The Crimes of Violence Against Women Division assists women who have been the victim of doemstic violence, sexual assault, and other gender-based crime, and seeks justice on their behalf.
In recent years, the rate of crimes of violence against women in the United States have risen at an alarming rate. In the United States today:
- Approximately 1 and 4 women (23.2%) have experienced physical violence by an intimate partner in their lifetime.
- Approximately 1 in 10 women (9.7%) have experienced stalking in their lifetime.
- An estimated 2.5 million people aged 16 or older have experienced traditional stalking, while 3.1 million people aged 16 or older have experienced stalking involving the use of technology.
- Approximately 1 in 6 women (16.4%) have experienced psychological aggression by an intimate partner in their lifetime.
- Approximately 1 in every 2 women (47.1%) have experienced contact sexual violence by an intimate partner in their lifetime.
- Approximately 1 in 2 women (47.1%) and 1 in 2 men (47.3%) have experienced psychological aggression by an intimate partner in their lifetime.
- Approximately 1 in 3 women (39.7%) and 1 in 2 men (41.1%) have experienced coercive control by an intimate partner in their lifetime.
- Nearly half of all female homicide victims in the US are killed by a current or former male intimate partner.
Aware of these alarming statistics, the Hinds County District Attorney created the Violence Against Women Division to assist women who have been the victim of domestic violence, sexual abuse, and other gender-based crime, and to seek justice on their behalf.
The Violence Against Women Division is led by a seasoned prosecutor, experienced in prosecuting crimes of physical violence and sexual violence against women. That prosecutor is paired with a specialized investigator to assist in investigating cases involving female victims of violent crime. The Division is directly Responsible for the prosecution of all crimes of violence against women from the time of the arrest of the perpetrator through the conclusion of the case. These responsibilities include working with law enforcement to obtain all of the available evidence needed to prosecute the case, preparing and presenting the case to a Hinds County Grand Jury, preparing the case for trial, acting as lead prosecutor during the trial of the case, and recommending appropriate sentencing to the court upon entrance of a guilty plea.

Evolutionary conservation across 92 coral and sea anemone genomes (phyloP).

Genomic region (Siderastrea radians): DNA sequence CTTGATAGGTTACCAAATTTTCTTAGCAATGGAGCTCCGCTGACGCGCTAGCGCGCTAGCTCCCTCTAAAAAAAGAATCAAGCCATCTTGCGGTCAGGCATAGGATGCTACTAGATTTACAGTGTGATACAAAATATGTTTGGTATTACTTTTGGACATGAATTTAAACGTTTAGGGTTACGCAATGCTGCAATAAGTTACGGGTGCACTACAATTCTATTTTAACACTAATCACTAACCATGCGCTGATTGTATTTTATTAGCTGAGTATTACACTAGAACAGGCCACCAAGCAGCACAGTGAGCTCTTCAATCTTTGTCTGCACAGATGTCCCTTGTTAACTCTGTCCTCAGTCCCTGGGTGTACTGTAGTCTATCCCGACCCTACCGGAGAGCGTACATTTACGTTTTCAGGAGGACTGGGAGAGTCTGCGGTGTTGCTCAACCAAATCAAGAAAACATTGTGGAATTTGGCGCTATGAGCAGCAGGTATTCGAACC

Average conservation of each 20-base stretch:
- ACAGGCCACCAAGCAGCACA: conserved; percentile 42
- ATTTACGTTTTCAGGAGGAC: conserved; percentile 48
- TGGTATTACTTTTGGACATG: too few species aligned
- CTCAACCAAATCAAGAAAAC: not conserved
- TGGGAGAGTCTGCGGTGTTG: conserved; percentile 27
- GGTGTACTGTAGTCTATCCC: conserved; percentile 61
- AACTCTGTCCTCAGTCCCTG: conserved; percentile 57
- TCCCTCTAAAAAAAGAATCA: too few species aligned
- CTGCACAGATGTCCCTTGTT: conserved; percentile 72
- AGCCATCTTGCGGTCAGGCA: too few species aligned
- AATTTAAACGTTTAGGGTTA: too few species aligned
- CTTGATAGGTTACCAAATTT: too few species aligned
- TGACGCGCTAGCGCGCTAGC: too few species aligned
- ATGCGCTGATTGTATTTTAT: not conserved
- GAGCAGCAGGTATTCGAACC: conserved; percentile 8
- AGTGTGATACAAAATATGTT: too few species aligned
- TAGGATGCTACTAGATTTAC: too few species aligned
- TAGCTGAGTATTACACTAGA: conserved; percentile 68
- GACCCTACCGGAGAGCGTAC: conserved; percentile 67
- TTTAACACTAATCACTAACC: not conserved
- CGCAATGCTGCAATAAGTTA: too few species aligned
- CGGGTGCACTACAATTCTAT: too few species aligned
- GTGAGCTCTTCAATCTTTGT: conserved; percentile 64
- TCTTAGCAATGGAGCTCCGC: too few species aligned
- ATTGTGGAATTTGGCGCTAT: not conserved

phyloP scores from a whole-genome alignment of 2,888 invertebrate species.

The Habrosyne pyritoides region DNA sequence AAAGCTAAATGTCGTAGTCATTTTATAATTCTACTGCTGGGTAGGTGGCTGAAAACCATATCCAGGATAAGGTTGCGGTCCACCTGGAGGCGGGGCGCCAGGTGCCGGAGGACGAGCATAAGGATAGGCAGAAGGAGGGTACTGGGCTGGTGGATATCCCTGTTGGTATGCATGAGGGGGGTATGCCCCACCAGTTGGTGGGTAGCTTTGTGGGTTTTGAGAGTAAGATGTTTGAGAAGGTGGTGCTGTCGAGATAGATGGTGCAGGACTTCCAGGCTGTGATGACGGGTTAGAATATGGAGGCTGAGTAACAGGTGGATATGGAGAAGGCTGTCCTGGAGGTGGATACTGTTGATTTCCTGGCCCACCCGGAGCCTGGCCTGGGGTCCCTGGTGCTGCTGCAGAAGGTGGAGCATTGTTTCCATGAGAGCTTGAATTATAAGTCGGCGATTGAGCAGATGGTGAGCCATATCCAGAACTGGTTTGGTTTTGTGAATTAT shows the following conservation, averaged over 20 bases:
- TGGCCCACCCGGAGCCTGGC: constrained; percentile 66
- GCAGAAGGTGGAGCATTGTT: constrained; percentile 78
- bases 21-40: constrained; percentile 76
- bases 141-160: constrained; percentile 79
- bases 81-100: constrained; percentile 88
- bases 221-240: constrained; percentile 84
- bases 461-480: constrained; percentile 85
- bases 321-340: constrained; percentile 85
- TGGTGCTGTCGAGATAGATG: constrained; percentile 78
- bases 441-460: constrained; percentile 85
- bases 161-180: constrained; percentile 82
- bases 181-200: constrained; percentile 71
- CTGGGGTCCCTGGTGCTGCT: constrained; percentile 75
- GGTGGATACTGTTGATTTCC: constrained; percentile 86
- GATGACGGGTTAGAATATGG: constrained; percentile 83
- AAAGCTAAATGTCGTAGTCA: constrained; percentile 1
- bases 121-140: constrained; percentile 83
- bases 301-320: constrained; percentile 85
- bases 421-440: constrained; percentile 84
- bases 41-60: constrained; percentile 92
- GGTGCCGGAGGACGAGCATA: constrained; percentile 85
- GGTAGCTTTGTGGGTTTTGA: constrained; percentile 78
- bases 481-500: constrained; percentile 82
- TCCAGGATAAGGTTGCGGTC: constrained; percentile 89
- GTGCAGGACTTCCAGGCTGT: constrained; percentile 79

The Division is supported by the Hinds County District Attorney’s Office’s Victim’s Assistance Coordinators, (“VAC”), to ensure that all necessary services and resources are delivered to female victims of violent crimes. When necessary, the VAC identifies services that may benefit specific victims through local service providers such as Rape Crisis, Catholic Charities, Mississippi College School of Law’s Mission First programs, Hinds County Legal Services and local churches.
Domestic violence is a pattern of abusive behavior in any relationship that is used by one partner to gain or maintain power and control over another intimate partner. Domestic violence can be physical, sexual, emotional, economic, psychological, or technological actions or threats of actions or other patterns of coercive behavior that influence another person within an intimate partner relationship. This includes any behaviors that intimidate, manipulate, humiliate, isolate, frighten, terrorize, coerce, threaten, blame, hurt, injure, or wound someone. Examples of abusive behavior include:
- Physical Abuse: Hitting, slapping, shoving, grabbing, pinching, biting, hair pulling, etc. are types of physical abuse. This type of abuse also includes denying a partner medical care or forcing alcohol and/or drug use upon him or her.